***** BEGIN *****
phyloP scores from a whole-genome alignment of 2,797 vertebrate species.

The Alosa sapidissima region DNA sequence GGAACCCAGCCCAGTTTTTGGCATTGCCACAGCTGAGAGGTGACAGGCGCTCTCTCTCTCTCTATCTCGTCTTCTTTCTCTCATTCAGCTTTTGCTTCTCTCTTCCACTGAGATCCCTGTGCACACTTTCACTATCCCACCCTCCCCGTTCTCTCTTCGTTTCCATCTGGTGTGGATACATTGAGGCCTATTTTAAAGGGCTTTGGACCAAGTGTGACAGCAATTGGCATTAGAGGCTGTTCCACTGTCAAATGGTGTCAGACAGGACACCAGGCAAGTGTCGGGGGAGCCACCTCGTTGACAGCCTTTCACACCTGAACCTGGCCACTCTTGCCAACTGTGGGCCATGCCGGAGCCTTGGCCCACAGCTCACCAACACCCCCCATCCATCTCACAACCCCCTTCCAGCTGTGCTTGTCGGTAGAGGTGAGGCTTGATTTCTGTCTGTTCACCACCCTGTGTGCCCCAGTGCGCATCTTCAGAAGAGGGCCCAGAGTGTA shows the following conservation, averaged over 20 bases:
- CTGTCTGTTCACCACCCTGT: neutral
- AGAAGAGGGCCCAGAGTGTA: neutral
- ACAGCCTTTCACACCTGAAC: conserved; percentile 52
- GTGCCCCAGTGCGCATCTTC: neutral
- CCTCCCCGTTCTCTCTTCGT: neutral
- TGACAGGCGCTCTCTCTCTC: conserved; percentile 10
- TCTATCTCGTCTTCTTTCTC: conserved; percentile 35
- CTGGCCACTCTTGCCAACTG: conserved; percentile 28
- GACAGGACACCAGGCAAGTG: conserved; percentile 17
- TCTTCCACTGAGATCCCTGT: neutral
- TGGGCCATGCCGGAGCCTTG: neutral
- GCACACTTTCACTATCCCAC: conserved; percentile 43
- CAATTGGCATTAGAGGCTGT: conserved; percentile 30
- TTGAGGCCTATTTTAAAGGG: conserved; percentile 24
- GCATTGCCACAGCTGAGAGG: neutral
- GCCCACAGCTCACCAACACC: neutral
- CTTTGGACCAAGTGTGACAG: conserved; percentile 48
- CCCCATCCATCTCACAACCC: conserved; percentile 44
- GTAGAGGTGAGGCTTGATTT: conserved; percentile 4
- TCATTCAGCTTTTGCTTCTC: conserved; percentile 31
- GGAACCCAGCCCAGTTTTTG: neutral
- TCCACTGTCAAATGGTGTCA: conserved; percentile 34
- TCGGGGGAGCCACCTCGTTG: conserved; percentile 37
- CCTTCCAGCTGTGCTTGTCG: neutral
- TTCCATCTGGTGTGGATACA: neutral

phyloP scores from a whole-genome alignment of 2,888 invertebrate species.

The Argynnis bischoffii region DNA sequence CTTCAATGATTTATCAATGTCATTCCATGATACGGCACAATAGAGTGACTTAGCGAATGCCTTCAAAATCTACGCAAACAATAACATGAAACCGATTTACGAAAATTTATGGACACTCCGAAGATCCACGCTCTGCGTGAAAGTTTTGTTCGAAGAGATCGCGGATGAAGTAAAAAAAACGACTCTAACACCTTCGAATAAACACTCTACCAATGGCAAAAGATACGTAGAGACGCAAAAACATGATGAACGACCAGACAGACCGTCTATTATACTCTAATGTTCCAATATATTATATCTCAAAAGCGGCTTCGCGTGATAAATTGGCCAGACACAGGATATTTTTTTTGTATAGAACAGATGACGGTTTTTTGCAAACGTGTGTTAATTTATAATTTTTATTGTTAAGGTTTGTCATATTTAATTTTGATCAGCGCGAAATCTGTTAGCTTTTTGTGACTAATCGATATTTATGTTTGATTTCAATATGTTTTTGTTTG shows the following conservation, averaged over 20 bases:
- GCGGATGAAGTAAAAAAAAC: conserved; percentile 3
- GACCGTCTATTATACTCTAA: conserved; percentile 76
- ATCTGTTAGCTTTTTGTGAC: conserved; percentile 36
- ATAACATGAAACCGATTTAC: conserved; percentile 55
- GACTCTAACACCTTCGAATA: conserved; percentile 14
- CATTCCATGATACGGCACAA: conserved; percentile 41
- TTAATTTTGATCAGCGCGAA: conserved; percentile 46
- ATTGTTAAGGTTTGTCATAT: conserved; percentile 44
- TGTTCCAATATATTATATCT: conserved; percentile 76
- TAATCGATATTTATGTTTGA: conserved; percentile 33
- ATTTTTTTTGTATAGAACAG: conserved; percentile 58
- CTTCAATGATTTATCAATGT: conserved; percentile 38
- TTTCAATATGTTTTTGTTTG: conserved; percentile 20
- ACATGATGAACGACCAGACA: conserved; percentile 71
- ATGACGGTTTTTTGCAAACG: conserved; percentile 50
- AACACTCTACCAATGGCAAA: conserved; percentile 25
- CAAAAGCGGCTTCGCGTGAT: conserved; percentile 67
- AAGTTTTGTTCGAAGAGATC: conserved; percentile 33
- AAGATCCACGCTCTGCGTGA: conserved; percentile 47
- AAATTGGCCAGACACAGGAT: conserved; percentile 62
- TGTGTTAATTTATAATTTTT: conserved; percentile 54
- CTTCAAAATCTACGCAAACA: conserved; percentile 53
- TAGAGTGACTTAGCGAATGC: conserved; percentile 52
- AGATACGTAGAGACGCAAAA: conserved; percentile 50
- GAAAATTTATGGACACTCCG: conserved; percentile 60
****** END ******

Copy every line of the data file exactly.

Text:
phyloP scores from a whole-genome alignment of 2,797 vertebrate species.

The Alosa sapidissima region DNA sequence GGAACCCAGCCCAGTTTTTGGCATTGCCACAGCTGAGAGGTGACAGGCGCTCTCTCTCTCTCTATCTCGTCTTCTTTCTCTCATTCAGCTTTTGCTTCTCTCTTCCACTGAGATCCCTGTGCACACTTTCACTATCCCACCCTCCCCGTTCTCTCTTCGTTTCCATCTGGTGTGGATACATTGAGGCCTATTTTAAAGGGCTTTGGACCAAGTGTGACAGCAATTGGCATTAGAGGCTGTTCCACTGTCAAATGGTGTCAGACAGGACACCAGGCAAGTGTCGGGGGAGCCACCTCGTTGACAGCCTTTCACACCTGAACCTGGCCACTCTTGCCAACTGTGGGCCATGCCGGAGCCTTGGCCCACAGCTCACCAACACCCCCCATCCATCTCACAACCCCCTTCCAGCTGTGCTTGTCGGTAGAGGTGAGGCTTGATTTCTGTCTGTTCACCACCCTGTGTGCCCCAGTGCGCATCTTCAGAAGAGGGCCCAGAGTGTA shows the following conservation, averaged over 20 bases:
- CTGTCTGTTCACCACCCTGT: neutral
- AGAAGAGGGCCCAGAGTGTA: neutral
- ACAGCCTTTCACACCTGAAC: conserved; percentile 52
- GTGCCCCAGTGCGCATCTTC: neutral
- CCTCCCCGTTCTCTCTTCGT: neutral
- TGACAGGCGCTCTCTCTCTC: conserved; percentile 10
- TCTATCTCGTCTTCTTTCTC: conserved; percentile 35
- CTGGCCACTCTTGCCAACTG: conserved; percentile 28
- GACAGGACACCAGGCAAGTG: conserved; percentile 17
- TCTTCCACTGAGATCCCTGT: neutral
- TGGGCCATGCCGGAGCCTTG: neutral
- GCACACTTTCACTATCCCAC: conserved; percentile 43
- CAATTGGCATTAGAGGCTGT: conserved; percentile 30
- TTGAGGCCTATTTTAAAGGG: conserved; percentile 24
- GCATTGCCACAGCTGAGAGG: neutral
- GCCCACAGCTCACCAACACC: neutral
- CTTTGGACCAAGTGTGACAG: conserved; percentile 48
- CCCCATCCATCTCACAACCC: conserved; percentile 44
- GTAGAGGTGAGGCTTGATTT: conserved; percentile 4
- TCATTCAGCTTTTGCTTCTC: conserved; percentile 31
- GGAACCCAGCCCAGTTTTTG: neutral
- TCCACTGTCAAATGGTGTCA: conserved; percentile 34
- TCGGGGGAGCCACCTCGTTG: conserved; percentile 37
- CCTTCCAGCTGTGCTTGTCG: neutral
- TTCCATCTGGTGTGGATACA: neutral

phyloP scores from a whole-genome alignment of 2,888 invertebrate species.

The Argynnis bischoffii region DNA sequence CTTCAATGATTTATCAATGTCATTCCATGATACGGCACAATAGAGTGACTTAGCGAATGCCTTCAAAATCTACGCAAACAATAACATGAAACCGATTTACGAAAATTTATGGACACTCCGAAGATCCACGCTCTGCGTGAAAGTTTTGTTCGAAGAGATCGCGGATGAAGTAAAAAAAACGACTCTAACACCTTCGAATAAACACTCTACCAATGGCAAAAGATACGTAGAGACGCAAAAACATGATGAACGACCAGACAGACCGTCTATTATACTCTAATGTTCCAATATATTATATCTCAAAAGCGGCTTCGCGTGATAAATTGGCCAGACACAGGATATTTTTTTTGTATAGAACAGATGACGGTTTTTTGCAAACGTGTGTTAATTTATAATTTTTATTGTTAAGGTTTGTCATATTTAATTTTGATCAGCGCGAAATCTGTTAGCTTTTTGTGACTAATCGATATTTATGTTTGATTTCAATATGTTTTTGTTTG shows the following conservation, averaged over 20 bases:
- GCGGATGAAGTAAAAAAAAC: conserved; percentile 3
- GACCGTCTATTATACTCTAA: conserved; percentile 76
- ATCTGTTAGCTTTTTGTGAC: conserved; percentile 36
- ATAACATGAAACCGATTTAC: conserved; percentile 55
- GACTCTAACACCTTCGAATA: conserved; percentile 14
- CATTCCATGATACGGCACAA: conserved; percentile 41
- TTAATTTTGATCAGCGCGAA: conserved; percentile 46
- ATTGTTAAGGTTTGTCATAT: conserved; percentile 44
- TGTTCCAATATATTATATCT: conserved; percentile 76
- TAATCGATATTTATGTTTGA: conserved; percentile 33
- ATTTTTTTTGTATAGAACAG: conserved; percentile 58
- CTTCAATGATTTATCAATGT: conserved; percentile 38
- TTTCAATATGTTTTTGTTTG: conserved; percentile 20
- ACATGATGAACGACCAGACA: conserved; percentile 71
- ATGACGGTTTTTTGCAAACG: conserved; percentile 50
- AACACTCTACCAATGGCAAA: conserved; percentile 25
- CAAAAGCGGCTTCGCGTGAT: conserved; percentile 67
- AAGTTTTGTTCGAAGAGATC: conserved; percentile 33
- AAGATCCACGCTCTGCGTGA: conserved; percentile 47
- AAATTGGCCAGACACAGGAT: conserved; percentile 62
- TGTGTTAATTTATAATTTTT: conserved; percentile 54
- CTTCAAAATCTACGCAAACA: conserved; percentile 53
- TAGAGTGACTTAGCGAATGC: conserved; percentile 52
- AGATACGTAGAGACGCAAAA: conserved; percentile 50
- GAAAATTTATGGACACTCCG: conserved; percentile 60